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New Research Reveals Partnership Gaps Between Corporate Canada And Indigenous Communities

Challenge represents opportunity: Stephen Lindley, SNC-Lavalin

A new report reveals an alarming finding: 85 percent of Canadian businesses are in no way engaged with Indigenous communities. Researchers from Malatest surveyed more than 500 Canadian medium and large businesses over six months in 2017. They looked at the systems they have in place to forge partnerships and build long-term relations with Indigenous groups. The average score in the Index score created from the survey data was only 13/100.

While some partnership successes have been realized in the resource sector, in other areas of the economy there is virtually no interaction between businesses and Indigenous organizations.

Four profiles emerged from the research. The disengaged majority (85% of corporate Canada) are passive and unaware of Indigenous partnership value. Engagement novices (9%) believe that engagement will help grow their businesses, but they lack the skills and competencies to take the next steps. Relationship builders (4%) and committed partnership builders (only 2%) are motivated by access to Indigenous labour markets, business and community development and creating long-term, ongoing relationships.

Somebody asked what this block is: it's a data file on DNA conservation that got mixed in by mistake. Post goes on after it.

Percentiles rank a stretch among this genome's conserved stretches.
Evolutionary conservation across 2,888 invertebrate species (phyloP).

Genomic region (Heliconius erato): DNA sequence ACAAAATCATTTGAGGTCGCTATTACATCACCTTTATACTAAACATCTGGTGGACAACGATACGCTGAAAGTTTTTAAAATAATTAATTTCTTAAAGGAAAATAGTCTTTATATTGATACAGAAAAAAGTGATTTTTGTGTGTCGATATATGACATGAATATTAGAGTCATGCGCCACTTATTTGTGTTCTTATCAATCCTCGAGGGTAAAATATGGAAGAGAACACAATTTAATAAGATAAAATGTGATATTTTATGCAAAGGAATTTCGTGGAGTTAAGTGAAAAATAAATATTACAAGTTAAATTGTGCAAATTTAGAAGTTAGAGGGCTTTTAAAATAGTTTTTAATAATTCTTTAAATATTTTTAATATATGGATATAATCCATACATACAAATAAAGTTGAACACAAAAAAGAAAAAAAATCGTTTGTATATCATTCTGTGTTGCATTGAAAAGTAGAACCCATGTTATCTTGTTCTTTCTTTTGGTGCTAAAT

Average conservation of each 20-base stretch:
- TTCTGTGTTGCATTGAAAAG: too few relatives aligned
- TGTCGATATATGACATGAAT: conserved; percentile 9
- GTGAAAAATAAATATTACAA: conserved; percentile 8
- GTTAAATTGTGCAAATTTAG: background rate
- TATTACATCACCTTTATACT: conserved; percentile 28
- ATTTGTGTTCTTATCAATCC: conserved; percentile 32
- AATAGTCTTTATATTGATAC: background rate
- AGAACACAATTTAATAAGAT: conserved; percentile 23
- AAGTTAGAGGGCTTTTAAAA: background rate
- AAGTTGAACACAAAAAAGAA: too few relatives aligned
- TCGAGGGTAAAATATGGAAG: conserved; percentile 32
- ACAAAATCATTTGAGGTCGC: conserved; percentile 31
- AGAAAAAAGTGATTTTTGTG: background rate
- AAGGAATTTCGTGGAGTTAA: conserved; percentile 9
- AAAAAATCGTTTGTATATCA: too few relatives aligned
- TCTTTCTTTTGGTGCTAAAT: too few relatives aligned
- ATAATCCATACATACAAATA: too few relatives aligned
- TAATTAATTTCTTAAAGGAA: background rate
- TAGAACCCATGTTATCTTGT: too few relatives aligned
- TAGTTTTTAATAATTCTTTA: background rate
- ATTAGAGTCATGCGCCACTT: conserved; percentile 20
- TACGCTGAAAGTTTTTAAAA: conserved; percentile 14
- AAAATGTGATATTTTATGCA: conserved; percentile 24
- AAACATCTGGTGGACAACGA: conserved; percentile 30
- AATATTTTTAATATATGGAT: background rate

"Partnerships need to be developed and awareness needs to increase. Only one in four companies are aware of the 2016 Truth and Reconciliation Commission call to action to businesses," says Kelly Lendsay, President and CEO of Indigenous Works.

"This challenge also represents an opportunity for both corporate and Indigenous leaders," says Stephen Lindley, Vice president, Aboriginal & Northern Affairs, SNC-Lavalin Inc., and  Co-Chair of Indigenous Works. "Nearly 70 per cent of the 'disengaged majority' say they need at least one form of support to move forward with specific guidance needed from Indigenous communities and engaged businesses."

Brent Bergeron, Executive Vice President, Corporate Affairs and Sustainability at Goldcorp Inc. chaired the research project's national advisory committee. Businesses in other sectors can learn a lot about the partnerships which have been successfully developed with Indigenous communities.

"Over the years companies in the resource sector have developed new standards and innovations in their engagement practices," Bergeron says. "While we are still a long way from achieving full partnerships with Indigenous communities, there are lessons and knowledge which businesses in other sectors can benefit from."

"Canada must work together toward reconciliation", says Baxter. "Corporate partnerships for employment, business and social development is one way we will achieve this."

To obtain the summary report, click on this link: "Researching Indigenous Partnerships: An Assessment of Corporate-Indigenous Relations".

Source: Indigenous Works

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